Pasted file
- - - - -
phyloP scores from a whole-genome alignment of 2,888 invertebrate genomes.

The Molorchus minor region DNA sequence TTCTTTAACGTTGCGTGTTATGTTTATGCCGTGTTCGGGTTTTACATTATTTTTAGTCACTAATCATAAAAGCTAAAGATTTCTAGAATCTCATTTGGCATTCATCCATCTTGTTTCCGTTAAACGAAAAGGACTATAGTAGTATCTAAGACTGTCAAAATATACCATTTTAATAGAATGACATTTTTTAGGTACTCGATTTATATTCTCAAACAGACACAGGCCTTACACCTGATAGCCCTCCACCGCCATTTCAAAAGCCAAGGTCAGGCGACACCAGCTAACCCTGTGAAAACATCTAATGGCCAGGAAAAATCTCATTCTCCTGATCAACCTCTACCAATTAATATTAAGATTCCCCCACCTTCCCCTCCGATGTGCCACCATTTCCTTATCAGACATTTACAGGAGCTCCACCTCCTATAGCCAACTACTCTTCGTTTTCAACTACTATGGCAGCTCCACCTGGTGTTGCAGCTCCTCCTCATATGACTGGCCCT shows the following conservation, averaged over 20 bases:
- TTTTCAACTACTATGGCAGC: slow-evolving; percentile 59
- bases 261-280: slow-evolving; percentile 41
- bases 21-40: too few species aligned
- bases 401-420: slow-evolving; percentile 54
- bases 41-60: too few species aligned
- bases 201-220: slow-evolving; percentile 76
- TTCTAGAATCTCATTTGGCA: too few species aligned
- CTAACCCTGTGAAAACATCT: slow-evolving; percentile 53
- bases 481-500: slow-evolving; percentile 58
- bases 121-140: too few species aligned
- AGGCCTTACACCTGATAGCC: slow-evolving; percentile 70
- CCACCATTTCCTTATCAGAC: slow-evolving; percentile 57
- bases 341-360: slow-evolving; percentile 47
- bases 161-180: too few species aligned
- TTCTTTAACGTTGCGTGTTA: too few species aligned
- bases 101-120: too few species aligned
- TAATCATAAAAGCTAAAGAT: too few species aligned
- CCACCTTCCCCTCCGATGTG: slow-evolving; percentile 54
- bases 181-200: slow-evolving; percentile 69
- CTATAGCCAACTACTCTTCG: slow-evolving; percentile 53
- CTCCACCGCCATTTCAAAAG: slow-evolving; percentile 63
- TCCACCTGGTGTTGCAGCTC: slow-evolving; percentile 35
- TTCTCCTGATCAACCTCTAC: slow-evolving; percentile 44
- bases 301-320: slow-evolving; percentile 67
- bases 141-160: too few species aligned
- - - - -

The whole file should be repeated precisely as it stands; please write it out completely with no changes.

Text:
phyloP scores from a whole-genome alignment of 2,888 invertebrate genomes.

The Molorchus minor region DNA sequence TTCTTTAACGTTGCGTGTTATGTTTATGCCGTGTTCGGGTTTTACATTATTTTTAGTCACTAATCATAAAAGCTAAAGATTTCTAGAATCTCATTTGGCATTCATCCATCTTGTTTCCGTTAAACGAAAAGGACTATAGTAGTATCTAAGACTGTCAAAATATACCATTTTAATAGAATGACATTTTTTAGGTACTCGATTTATATTCTCAAACAGACACAGGCCTTACACCTGATAGCCCTCCACCGCCATTTCAAAAGCCAAGGTCAGGCGACACCAGCTAACCCTGTGAAAACATCTAATGGCCAGGAAAAATCTCATTCTCCTGATCAACCTCTACCAATTAATATTAAGATTCCCCCACCTTCCCCTCCGATGTGCCACCATTTCCTTATCAGACATTTACAGGAGCTCCACCTCCTATAGCCAACTACTCTTCGTTTTCAACTACTATGGCAGCTCCACCTGGTGTTGCAGCTCCTCCTCATATGACTGGCCCT shows the following conservation, averaged over 20 bases:
- TTTTCAACTACTATGGCAGC: slow-evolving; percentile 59
- bases 261-280: slow-evolving; percentile 41
- bases 21-40: too few species aligned
- bases 401-420: slow-evolving; percentile 54
- bases 41-60: too few species aligned
- bases 201-220: slow-evolving; percentile 76
- TTCTAGAATCTCATTTGGCA: too few species aligned
- CTAACCCTGTGAAAACATCT: slow-evolving; percentile 53
- bases 481-500: slow-evolving; percentile 58
- bases 121-140: too few species aligned
- AGGCCTTACACCTGATAGCC: slow-evolving; percentile 70
- CCACCATTTCCTTATCAGAC: slow-evolving; percentile 57
- bases 341-360: slow-evolving; percentile 47
- bases 161-180: too few species aligned
- TTCTTTAACGTTGCGTGTTA: too few species aligned
- bases 101-120: too few species aligned
- TAATCATAAAAGCTAAAGAT: too few species aligned
- CCACCTTCCCCTCCGATGTG: slow-evolving; percentile 54
- bases 181-200: slow-evolving; percentile 69
- CTATAGCCAACTACTCTTCG: slow-evolving; percentile 53
- CTCCACCGCCATTTCAAAAG: slow-evolving; percentile 63
- TCCACCTGGTGTTGCAGCTC: slow-evolving; percentile 35
- TTCTCCTGATCAACCTCTAC: slow-evolving; percentile 44
- bases 301-320: slow-evolving; percentile 67
- bases 141-160: too few species aligned